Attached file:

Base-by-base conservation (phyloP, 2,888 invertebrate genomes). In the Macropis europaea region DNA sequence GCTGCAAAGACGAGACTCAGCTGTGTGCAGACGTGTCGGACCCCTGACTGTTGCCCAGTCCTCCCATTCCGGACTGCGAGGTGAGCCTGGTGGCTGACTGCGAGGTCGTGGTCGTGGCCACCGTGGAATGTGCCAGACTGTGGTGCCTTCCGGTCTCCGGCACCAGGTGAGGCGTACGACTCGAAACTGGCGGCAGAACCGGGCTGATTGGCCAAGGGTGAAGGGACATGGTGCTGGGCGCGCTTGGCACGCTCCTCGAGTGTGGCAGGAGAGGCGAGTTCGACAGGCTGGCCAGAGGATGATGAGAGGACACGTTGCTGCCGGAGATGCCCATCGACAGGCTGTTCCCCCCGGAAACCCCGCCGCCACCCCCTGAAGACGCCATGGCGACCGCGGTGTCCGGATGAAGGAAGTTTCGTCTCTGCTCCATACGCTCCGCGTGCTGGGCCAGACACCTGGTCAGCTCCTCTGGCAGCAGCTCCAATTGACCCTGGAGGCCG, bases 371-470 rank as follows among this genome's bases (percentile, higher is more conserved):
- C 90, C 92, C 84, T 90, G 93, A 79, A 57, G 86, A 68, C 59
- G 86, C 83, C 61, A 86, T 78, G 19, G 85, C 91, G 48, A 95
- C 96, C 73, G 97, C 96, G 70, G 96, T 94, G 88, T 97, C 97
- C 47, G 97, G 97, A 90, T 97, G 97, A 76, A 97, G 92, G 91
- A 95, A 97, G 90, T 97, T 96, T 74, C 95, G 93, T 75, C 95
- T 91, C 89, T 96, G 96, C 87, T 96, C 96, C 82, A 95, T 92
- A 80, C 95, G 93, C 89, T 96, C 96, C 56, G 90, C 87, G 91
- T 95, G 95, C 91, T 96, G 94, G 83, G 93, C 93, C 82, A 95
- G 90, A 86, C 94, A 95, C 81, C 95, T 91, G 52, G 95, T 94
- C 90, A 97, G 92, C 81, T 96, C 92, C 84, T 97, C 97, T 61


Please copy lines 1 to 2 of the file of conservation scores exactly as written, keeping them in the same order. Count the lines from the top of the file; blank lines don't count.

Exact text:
Base-by-base conservation (phyloP, 2,888 invertebrate genomes). In the Macropis europaea region DNA sequence GCTGCAAAGACGAGACTCAGCTGTGTGCAGACGTGTCGGACCCCTGACTGTTGCCCAGTCCTCCCATTCCGGACTGCGAGGTGAGCCTGGTGGCTGACTGCGAGGTCGTGGTCGTGGCCACCGTGGAATGTGCCAGACTGTGGTGCCTTCCGGTCTCCGGCACCAGGTGAGGCGTACGACTCGAAACTGGCGGCAGAACCGGGCTGATTGGCCAAGGGTGAAGGGACATGGTGCTGGGCGCGCTTGGCACGCTCCTCGAGTGTGGCAGGAGAGGCGAGTTCGACAGGCTGGCCAGAGGATGATGAGAGGACACGTTGCTGCCGGAGATGCCCATCGACAGGCTGTTCCCCCCGGAAACCCCGCCGCCACCCCCTGAAGACGCCATGGCGACCGCGGTGTCCGGATGAAGGAAGTTTCGTCTCTGCTCCATACGCTCCGCGTGCTGGGCCAGACACCTGGTCAGCTCCTCTGGCAGCAGCTCCAATTGACCCTGGAGGCCG, bases 371-470 rank as follows among this genome's bases (percentile, higher is more conserved):
- C 90, C 92, C 84, T 90, G 93, A 79, A 57, G 86, A 68, C 59